Apple declares ‘obsolete’ 11-inch MacBook Air, 13-inch MacBook Air, and 13-inch MacBook Pro

Apple is officially adding three of its older 2014 Mac notebooks to the list of “obsolete” products: the 11-inch and 13-inch MacBook Air and the 13-inch MacBook Pro.

Apple's 11-inch MacBook Air
Apple’s 11-inch MacBook Air

Urian B. for Tech Times:

The three models, which were initially released back in 2014, will officially be added to Apple’s “obsolete products list.” As per Apple’s support page, however, this means that users won’t be getting any more hardware service when they are using products considered “obsolete.”

The page, however, notes that Mac notebooks are still “eligible for an additional battery-only repair,” saying service providers won’t be able to order parts for products that are considered obsolete by Apple…

Obsolete Apple products… are products that were manufactured over seven years ago. With that, a good rule of thumb to know how long an Apple product has is to know the release date and add five years for vintage status and seven years for obsolete status.

With Apple support diminishing over time, it would be more strategic for buyers to make sure they get models that were recently released if they want to experience Apple’s support for a longer time.

MacDailyNews Take: We loved our 11-inch MacBook Air models. They were one of the best “road” Macs ever made!

MacDailyNews Note: Apple’s list of Vintage and Obsolete products is here.

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  1. This design, with wide silver screen border, MagSafe, nice keyboard, and useful ports, was around for many years with many iterations. It has a great classic look. The 2015 models (the ones after these now “obsolete” 2014 models) are still supported by latest MacOS. My 13-inch 2017 version, the last release of this design, is mostly the same as the ones from 2014 and 2015, just with updated processor. I’ve upgraded storage to 1TB.

  2. My 11-inch iPad Pro is finally growing on me after two years, but it’s still not the versatile machine that the 11-inch MacBook Air was nearly a decade ago. To paraphrase James Carville “It’s the software, stupid.”

  3. We bought a maxed-out 11-inch MBA for our daughter in 2013. It served her well for nearly 9 years taking her through high school, a gap year, and university before a troublesome motherboard made it impossible to run without being plugged in. Even with that, it still works, but I’m taking it in to be recycled because a fix would cost much more than it is worth.

    PS – We replaced it with a new M1 MBA.

  4. I am, apparently, using an obsolete iMac 27″ ( late 2012 edition ), but I have absolutely no reason to get a new one! This beast has been running almost every single day ( besides vacations and the occasional power outage ) I work on it daily writing and drawing children’s books. Maybe one day I’ll get a new one, but this machine is quite awesome… 🙂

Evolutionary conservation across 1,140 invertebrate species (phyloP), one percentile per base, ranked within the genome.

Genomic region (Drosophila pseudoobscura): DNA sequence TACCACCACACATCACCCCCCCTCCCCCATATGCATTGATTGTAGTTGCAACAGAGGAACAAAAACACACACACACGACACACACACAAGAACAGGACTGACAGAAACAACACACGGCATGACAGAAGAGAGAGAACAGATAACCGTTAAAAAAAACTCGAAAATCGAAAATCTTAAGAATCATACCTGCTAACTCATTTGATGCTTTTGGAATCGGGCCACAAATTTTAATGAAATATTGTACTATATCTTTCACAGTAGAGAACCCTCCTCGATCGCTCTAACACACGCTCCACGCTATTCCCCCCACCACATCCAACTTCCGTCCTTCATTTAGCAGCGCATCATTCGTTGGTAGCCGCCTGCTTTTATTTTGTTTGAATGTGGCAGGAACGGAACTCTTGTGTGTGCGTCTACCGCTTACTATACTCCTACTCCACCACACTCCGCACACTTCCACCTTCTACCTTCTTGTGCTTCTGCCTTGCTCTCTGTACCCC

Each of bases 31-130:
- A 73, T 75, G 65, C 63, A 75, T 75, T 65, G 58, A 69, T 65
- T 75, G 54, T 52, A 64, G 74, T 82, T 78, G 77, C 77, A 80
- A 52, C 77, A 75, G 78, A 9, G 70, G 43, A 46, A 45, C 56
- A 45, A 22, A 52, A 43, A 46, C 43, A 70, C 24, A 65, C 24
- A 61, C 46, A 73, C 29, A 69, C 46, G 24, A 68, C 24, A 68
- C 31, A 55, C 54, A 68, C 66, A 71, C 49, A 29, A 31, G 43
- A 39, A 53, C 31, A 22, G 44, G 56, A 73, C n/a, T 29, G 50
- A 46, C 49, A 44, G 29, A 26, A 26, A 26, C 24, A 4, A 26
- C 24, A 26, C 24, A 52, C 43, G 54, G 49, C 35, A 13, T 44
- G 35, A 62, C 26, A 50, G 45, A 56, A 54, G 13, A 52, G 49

5. I have a 2013 and a 2014 11″ MacBook Airs running Catalina in the house being used by my 2 high schoolers. They use Safari and Chrome for all their docs on Google Drive, along with Mail, Spotify and using the old web cam on group projects. These Macs are still snappy on everything web-based. The batteries are showing their age, and will need replacements soon. When they upgrade to a new Air, I’ll keep at least one of these 11’s for myself.

    1. One of the biggest complaints with Apple’s designs are the intentional difficulties they incorporate to prevent easy user battery replacement. Or any user repair, frankly. The buyer should have some indication what costs are for common maintenance stuff, especially battery replacement.

      It didn’t used to be this way. The brilliant G4 TiBook, for example, had an externally accessible battery compartment. By plugging into a power outlet momentarily, one could hot-swap batteries and use the laptop like a power tool all day and night. As battery tech improved, 3rd party battery packs were sold that outperformed the original. Then came the iPod, and from then on Apple decided that the best way to force new sales is to make sure the user couldn’t ever replace a battery economically.

      Right to Repair legislation may be the only way to ensure this. It doesn’t have to be onerous. A modest rule could simply require the manufacturer before the sale to disclose what repairs are & are not designed for 3rd party access, and which of those require special tools or training. Nobody is asking big rich companies like Apple to cover under warranty what some 3rd party might screw up on their workbench. The buyer should know how much to expect to pay for a future battery replacement.

  6. I’ve been using Macbook 2011 in High Sierra and the only problem I encounter is dealing with “not supported” apps from the Appstore. Other than that, everything else works really well considering everything can be googled and downloaded. If you have no other use of it apart from doing office works, then it’s still a good device to hold on to.

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